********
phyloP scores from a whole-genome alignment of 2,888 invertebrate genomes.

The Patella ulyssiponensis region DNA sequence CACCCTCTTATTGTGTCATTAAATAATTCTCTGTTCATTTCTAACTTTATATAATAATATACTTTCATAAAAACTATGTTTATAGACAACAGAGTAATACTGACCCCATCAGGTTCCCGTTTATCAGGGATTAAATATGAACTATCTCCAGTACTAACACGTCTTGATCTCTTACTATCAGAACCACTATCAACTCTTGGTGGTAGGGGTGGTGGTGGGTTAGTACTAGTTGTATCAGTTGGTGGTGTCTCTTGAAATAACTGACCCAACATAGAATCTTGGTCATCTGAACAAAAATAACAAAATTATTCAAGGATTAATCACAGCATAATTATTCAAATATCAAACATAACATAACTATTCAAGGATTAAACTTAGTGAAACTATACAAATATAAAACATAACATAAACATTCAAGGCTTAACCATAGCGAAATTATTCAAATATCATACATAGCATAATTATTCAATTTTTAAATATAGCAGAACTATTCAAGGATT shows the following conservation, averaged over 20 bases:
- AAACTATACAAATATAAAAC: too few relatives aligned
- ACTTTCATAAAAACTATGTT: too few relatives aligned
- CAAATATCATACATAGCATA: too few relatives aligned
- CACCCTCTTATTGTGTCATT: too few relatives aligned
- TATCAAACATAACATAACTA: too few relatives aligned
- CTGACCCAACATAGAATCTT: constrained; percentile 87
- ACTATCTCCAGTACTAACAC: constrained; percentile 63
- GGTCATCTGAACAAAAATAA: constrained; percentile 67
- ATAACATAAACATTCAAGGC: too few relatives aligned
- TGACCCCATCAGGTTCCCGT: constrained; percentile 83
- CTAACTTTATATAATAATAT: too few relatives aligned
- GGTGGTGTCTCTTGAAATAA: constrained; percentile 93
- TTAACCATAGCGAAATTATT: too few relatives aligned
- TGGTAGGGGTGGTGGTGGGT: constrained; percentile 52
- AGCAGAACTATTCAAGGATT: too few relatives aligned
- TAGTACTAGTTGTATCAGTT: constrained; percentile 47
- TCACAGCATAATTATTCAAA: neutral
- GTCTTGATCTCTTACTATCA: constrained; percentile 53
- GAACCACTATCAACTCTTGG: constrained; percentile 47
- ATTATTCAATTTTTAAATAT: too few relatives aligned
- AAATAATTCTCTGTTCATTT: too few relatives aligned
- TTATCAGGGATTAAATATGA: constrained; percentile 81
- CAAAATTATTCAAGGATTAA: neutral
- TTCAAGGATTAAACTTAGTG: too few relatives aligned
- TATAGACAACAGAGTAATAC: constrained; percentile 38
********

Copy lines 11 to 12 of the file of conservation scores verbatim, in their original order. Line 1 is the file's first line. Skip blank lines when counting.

- ATAACATAAACATTCAAGGC: too few relatives aligned
- TGACCCCATCAGGTTCCCGT: constrained; percentile 83